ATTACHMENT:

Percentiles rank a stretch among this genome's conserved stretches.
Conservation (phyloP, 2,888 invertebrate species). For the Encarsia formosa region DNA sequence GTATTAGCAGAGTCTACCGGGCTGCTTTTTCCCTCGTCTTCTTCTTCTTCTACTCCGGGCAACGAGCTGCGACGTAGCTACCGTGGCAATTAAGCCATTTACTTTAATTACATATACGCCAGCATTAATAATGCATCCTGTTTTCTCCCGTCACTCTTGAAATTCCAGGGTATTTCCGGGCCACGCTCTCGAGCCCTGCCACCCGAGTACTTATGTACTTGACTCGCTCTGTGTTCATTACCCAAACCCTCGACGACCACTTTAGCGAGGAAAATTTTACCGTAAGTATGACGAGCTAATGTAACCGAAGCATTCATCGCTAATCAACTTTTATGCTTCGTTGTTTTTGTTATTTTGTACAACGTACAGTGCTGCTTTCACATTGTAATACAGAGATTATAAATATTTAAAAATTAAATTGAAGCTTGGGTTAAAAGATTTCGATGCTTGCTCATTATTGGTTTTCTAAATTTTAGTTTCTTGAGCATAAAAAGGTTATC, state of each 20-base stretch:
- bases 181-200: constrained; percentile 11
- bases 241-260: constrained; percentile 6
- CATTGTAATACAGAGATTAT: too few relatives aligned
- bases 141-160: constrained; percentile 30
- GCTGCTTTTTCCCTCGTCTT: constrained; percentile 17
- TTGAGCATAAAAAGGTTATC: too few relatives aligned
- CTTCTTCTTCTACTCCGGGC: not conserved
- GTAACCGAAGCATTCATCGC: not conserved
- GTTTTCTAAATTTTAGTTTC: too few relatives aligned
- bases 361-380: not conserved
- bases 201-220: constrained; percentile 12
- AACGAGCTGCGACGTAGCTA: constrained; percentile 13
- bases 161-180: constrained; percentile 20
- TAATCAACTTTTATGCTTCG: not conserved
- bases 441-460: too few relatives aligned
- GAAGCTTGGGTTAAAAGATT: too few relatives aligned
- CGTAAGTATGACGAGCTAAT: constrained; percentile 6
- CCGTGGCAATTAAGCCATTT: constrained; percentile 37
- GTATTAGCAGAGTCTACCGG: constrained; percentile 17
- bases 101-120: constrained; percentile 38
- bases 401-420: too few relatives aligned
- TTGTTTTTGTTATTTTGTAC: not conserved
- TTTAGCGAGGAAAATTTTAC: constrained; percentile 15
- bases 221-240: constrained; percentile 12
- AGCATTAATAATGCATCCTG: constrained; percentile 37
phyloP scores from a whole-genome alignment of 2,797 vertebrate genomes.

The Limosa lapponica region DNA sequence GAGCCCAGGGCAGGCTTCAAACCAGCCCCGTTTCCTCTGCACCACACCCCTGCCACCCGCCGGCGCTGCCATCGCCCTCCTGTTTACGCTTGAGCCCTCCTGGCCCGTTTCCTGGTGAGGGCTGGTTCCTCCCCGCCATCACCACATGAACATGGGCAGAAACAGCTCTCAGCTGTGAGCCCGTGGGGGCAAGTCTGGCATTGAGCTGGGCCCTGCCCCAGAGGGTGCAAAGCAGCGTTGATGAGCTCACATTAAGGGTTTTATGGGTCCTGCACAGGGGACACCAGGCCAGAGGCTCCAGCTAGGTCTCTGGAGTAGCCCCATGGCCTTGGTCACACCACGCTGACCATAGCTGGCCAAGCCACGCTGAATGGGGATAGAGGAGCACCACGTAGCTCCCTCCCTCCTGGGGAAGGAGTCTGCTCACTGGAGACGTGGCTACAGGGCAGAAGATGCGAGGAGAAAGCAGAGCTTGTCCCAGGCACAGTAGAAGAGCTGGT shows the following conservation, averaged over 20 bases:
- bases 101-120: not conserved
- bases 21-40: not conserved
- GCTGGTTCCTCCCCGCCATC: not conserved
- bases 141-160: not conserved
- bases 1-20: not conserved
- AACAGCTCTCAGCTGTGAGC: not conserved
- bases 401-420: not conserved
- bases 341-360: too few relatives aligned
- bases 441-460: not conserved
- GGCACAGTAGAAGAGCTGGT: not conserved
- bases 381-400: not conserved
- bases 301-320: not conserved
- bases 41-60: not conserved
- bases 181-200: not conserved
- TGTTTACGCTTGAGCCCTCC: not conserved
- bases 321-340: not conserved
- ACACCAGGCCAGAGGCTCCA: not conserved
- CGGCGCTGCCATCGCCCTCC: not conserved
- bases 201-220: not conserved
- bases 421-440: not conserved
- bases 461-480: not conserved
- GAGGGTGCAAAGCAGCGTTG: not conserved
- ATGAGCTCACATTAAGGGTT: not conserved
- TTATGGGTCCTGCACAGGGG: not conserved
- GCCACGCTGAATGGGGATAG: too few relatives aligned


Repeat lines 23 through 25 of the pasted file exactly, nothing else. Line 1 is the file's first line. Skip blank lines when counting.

- bases 401-420: too few relatives aligned
- TTGTTTTTGTTATTTTGTAC: not conserved
- TTTAGCGAGGAAAATTTTAC: constrained; percentile 15